Lloyd: When you said that, I was thinking about, I think I’m correct, there was an African American Baptist Church – the first one in the colonies was here in Williamsburg – and one of the things that was considered was that maybe if you could have freedom in religion for slaves, you might have freedom in political terms, and that slaves began to think of freedom at least partially because of the big Baptist Church – does that make sense?

John: Yes, it does, and it’s a long history, and first of all, back to your first statement, we can’t prove that it’s the first, but we do believe that the one in Williamsburg is the first Baptist church that was entirely organized by African Americans. There are earlier black Baptist churches in the country, but as far as we know all of them were organized by white missionary efforts, and the one in Williamsburg was entirely organized by African Americans. And, the oral history, oral tradition puts their beginning in 1776, but we can’t place them on paper until the 1780s. We do have actor interpreters that portray both Gowan Pamphlet and William Moses, who were both the sort of founders of that congregation in the end of the 18th century. But, yes, the Baptist Church – I think it’s fair to say as a general statement – the Baptist Church was more appealing, and the Baptist faith, and the style of worship was more appealing to African Americans than the Anglican style of worship. In the Anglican Church, the African Americans were sometimes permitted to sit with the families to whom they belonged, or sometimes stand at the back of the church, or if the church was crowded, stand inside the windows, but depending on the master, slaves were sometimes encouraged to attend Anglican services, but the sort of stereotype of what they were hearing in those services was, again, part of the hierarchy, keeping your place, slaves be obedient to your masters, and so on. The Baptist Church, for a while, at the end of the 18th century, the Baptist Church managed a colorblind society. There were black preachers preaching to white congregations; there white preachers preaching to black congregations, and so on, and there were mixed congregations. This happened for almost two decades towards the end of the 18th century, but by the end of the 18th century, the groups had split, apparently on their own, not because they were forced to, but the African American groups pretty much decided they would rather worship by themselves, and the white groups started worshipping by themselves. But, yes, the African Americans certainly saw – and it’s still true in the black community today – the importance of the church, the importance of preachers and the religious community can be directly seen connected to political action in the African American community more so than – until relatively recently – it had been in the white community.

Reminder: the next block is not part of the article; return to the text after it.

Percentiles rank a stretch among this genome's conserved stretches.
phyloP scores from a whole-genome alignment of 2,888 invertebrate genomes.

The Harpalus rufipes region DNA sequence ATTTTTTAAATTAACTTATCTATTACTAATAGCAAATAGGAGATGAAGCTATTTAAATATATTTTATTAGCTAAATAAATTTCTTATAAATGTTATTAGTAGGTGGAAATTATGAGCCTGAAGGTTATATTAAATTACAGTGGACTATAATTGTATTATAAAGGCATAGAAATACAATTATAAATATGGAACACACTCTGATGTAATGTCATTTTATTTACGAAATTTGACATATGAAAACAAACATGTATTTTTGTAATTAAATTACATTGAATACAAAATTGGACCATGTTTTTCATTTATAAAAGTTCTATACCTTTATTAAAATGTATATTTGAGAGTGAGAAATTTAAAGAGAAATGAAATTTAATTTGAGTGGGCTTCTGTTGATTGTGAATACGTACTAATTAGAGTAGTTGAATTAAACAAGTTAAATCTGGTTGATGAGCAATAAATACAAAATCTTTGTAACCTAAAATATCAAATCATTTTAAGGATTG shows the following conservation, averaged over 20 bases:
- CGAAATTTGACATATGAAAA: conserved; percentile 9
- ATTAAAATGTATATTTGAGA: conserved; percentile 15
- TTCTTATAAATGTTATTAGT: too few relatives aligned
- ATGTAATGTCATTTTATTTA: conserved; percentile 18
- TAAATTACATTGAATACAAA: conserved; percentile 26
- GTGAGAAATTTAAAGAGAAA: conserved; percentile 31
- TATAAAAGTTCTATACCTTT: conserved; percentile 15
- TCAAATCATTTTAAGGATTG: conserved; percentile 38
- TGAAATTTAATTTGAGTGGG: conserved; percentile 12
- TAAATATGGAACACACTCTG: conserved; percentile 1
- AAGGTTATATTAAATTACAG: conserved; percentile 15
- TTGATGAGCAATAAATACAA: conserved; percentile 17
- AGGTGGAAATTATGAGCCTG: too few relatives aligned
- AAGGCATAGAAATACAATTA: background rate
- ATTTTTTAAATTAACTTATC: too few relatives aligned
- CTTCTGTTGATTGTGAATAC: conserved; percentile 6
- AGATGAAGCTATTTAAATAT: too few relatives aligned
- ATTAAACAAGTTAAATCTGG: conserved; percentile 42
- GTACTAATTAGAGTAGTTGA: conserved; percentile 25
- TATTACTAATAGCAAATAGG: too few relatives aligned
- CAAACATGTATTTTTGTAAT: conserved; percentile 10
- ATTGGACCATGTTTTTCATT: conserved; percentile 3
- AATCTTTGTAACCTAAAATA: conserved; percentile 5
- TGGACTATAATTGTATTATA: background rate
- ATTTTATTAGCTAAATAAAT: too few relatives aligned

Lloyd: I wonder if anybody has ever studied that to see why, do you know?

John: Well, yes, I’m sure they have, and one of the black historians is Albert Raboteau, who has written about the importance of the church and the minister in the black community. I think part of it is because that early on, while slavery was still in existence, the realm of religion and preaching was really one of the only leadership roles that African Americans were allowed to have, so this sort of traditionally was a strong point of leadership for the African community.

Lloyd: Well, in the south in the [19]60s it was still true…

John: Of course…